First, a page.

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Transcript
Human Anatomy
Lecture: 12
Dr. Hatem A Hatem
LYMPHATIC DRAINAGE OF THE HEAD AND NECK
Contents:
1 .Lymphatic Vessels
1.1 .Superficial Vessels
1.2 .Deep Vessels
2 .Lymph Nodes
2.1 .Superficial Lymph Nodes
2.2 .Deep Lymph Nodes
3 .Waldeyer’s Ring
1. Lymphatic Vessels:
The lymphatic vessels of the head and neck can be divided into two major
groups; superficial vessels and deep vessels.
1.1. Superficial Vessels
The superficial vessels drain lymph from the scalp, face and neck into the
superficial ring of lymph nodes at the junction of the neck and head.
1.2. Deep Vessels
The deep lymphatic vessels arise from the deep cervical lymph nodes. They
converge to form the left and right jugular lymphatic trunks:
a. Left jugular lymphatic trunk – joins the thoracic duct at the root of the
neck.
b. Right jugular lymphatic trunk empties into the right lymphatic duct at the
root of the neck.
2. Lymph Nodes:
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Human Anatomy
Lecture: 12
Dr. Hatem A Hatem
The lymph nodes of the head and neck can be divided into two groups;
a superficial ring of lymph nodes, and a vertical group of deep lymph nodes.
2.1. Superficial Lymph Nodes
The superficial lymph nodes of the head and neck receive lymph from the
scalp, face and neck. They are arranged in a ring shape; extending from
underneath the chin, to the posterior aspect of the head. They ultimately drain
into the deep lymph nodes.
1. Occipital: There are usually between 1-3 occipital lymph nodes. They are
located in the back of the head at the lateral border of the trapezius muscle
and collect lymph from the occipital area of the scalp.
2. Mastoid: There are usually 2 mastoid lymph nodes, which are also called
the post-auricular lymph nodes. They are located posterior to the ear and
lie on the insertion of the sternocleidomastoid muscle into the mastoid
process. They collect lymph from the posterior neck, upper ear and the
back of the external auditory meatus (the ear canal).
3. Pre-auricular: There are usually between 1-3 pre-auricular lymph nodes.
They are located anterior to the auricle of the ear, and collect lymph from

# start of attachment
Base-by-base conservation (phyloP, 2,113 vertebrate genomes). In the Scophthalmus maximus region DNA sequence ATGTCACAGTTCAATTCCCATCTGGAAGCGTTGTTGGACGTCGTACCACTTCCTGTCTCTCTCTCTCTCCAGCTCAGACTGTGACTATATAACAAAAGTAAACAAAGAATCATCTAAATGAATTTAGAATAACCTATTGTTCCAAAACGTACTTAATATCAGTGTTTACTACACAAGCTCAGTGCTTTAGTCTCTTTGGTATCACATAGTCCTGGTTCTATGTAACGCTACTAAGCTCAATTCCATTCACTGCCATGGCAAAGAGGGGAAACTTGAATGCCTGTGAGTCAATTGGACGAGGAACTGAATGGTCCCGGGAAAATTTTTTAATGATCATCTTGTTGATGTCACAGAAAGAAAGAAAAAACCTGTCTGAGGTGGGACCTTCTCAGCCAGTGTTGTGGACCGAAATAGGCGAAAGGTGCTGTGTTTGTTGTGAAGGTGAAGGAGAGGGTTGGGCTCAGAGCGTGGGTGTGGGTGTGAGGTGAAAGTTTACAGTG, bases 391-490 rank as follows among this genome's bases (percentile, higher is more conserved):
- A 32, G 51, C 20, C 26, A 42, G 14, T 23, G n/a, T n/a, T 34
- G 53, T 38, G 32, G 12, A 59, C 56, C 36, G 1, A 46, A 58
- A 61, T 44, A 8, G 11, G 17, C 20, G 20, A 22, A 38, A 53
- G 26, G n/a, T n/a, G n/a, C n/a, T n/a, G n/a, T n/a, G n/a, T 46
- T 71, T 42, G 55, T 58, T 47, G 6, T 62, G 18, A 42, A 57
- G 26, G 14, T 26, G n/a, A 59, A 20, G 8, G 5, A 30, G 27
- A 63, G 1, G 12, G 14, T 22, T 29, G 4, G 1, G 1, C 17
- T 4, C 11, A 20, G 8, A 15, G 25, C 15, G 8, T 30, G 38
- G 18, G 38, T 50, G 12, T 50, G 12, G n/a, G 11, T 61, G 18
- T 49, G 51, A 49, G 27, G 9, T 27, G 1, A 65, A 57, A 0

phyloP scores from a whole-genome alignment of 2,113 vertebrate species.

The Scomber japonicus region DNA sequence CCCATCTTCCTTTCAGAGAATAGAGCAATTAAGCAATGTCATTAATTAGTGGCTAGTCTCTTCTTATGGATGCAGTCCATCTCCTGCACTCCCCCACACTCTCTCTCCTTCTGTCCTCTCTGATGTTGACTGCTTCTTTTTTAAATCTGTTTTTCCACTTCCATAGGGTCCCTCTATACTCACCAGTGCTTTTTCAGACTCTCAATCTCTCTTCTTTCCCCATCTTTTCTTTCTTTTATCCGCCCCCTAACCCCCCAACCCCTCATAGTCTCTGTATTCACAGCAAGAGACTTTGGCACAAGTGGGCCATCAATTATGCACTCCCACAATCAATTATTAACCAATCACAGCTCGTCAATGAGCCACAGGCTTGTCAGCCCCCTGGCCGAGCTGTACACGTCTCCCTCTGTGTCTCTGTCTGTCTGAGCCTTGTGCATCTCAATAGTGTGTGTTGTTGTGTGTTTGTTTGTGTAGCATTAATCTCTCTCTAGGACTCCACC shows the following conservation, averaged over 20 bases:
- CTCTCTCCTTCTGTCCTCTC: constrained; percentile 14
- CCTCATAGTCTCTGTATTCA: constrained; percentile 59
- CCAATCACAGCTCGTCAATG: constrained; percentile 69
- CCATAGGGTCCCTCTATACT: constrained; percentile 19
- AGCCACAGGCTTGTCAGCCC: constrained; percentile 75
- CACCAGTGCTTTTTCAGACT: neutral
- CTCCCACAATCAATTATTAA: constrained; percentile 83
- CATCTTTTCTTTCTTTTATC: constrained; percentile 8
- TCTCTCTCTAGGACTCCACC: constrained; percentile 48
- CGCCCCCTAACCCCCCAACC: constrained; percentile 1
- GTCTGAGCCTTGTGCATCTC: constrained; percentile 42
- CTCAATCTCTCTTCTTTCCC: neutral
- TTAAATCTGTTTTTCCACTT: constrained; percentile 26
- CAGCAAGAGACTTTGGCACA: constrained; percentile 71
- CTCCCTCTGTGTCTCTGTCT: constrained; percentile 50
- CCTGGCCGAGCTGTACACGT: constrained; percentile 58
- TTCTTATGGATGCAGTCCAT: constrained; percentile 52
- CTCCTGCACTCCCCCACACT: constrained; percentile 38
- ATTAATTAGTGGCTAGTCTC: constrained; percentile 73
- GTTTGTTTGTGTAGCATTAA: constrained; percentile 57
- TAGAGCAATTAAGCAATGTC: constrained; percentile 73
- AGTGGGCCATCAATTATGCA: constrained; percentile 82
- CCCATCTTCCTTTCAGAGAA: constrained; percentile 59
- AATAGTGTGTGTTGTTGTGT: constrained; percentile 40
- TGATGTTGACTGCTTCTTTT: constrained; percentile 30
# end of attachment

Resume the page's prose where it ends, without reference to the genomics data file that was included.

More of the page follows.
the superficial areas of the face and temporal region.
4. Parotid: The parotid lymph nodes are a small group of nodes located
superficially to the parotid gland. They collect lymph from the nose, the
nasal cavity, the external acoustic meatus, the tympanic cavity and the
lateral borders of the orbit. There are also parotid lymph nodes deep to the
parotid gland that drain the nasal cavities and the nasopharynx.
5. Submental: These lymph nodes are located superficially to the mylohoid
muscle. They collect lymph from the central lower lip, the floor of the
mouth and the apex of the tongue.
6. Submandibular: There are usually between 3-6 submandibular nodes. They
are located below the mandible in the submaxillary triangle and collect
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Human Anatomy
Lecture: 12
Dr. Hatem A Hatem
lymph from the cheeks, the lateral aspects of the nose, upper lip, lateral
parts of the lower lip, gums and the anterior tongue. They also receive
lymph from the submental and facial lymph nodes.
7. Facial: This group comprises the maxillary/infraorbital, buccinator and
supramandibular lymph nodes. They collect lymph from the mucous
membranes of the nose and cheek, eyelids and conjunctiva.
8. Superficial Cervical: The superficial cervical lymph nodes can be divided
into the superficial anterior cervical nodes and the posterior lateral
superficial cervical lymph nodes. The anterior nodes lie close to the anterior
jugular vein and collect lymph from the superficial surfaces of the anterior
neck. The posterior lateral nodes lie close to the external jugular vein and
collect lymph from superficial surfaces of the neck.
Deep Lymph Nodes
The deep (cervical) lymph nodes receive all of the lymph from the head and neck
– either directly or indirectly via the superficial lymph nodes. They are organised
into a vertical chain, located within close proximity to the internal jugular
vein within the carotid sheath. The efferent vessels from the deep cervical lymph
nodes converge to form the jugular lymphatic trunks.
The nodes can be divided into superior and inferior deep cervical lymph nodes.
They are numerous in number, but include the prelaryngeal, pretracheal,
paratracheal, retropharyngeal, infrahyoid, jugulodigastric (tonsilar), juguloomohyoid and supraclavicular nodes.
3. Waldeyer’s Ring:
Waldeyer’s tonsillar ring refers to the collection of lymphatic tissue
surrounding the superior pharynx. This lymphatic tissue responds to pathogens
that may be ingested or inhaled. The tonsils that make up the ring are as follows:
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Human Anatomy
Lecture: 12
Dr. Hatem A Hatem
1. Lingual tonsil – located on the posterior base of the tongue to form the
antero-inferior part of the ring.
2. Palatine tonsils – located on each side between the palatoglossal and
glossopharyngeal arches. These are the common ‘tonsils’ that can be seen
within the oral cavity. They form the lateral part of the ring.
3. Tubal tonsils – these are located where each Eustachian tube opens into
the nasopharynx and form the lateral part of the ring.
4. Pharyngeal tonsil – also called the nasopharyngeal/adenoid tonsil, located
in the roof of the nasopharynx, behind the uvulva and forms the posterosuperior part of the ring.
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Human Anatomy
Lecture: 12
Dr. Hatem A Hatem
The end
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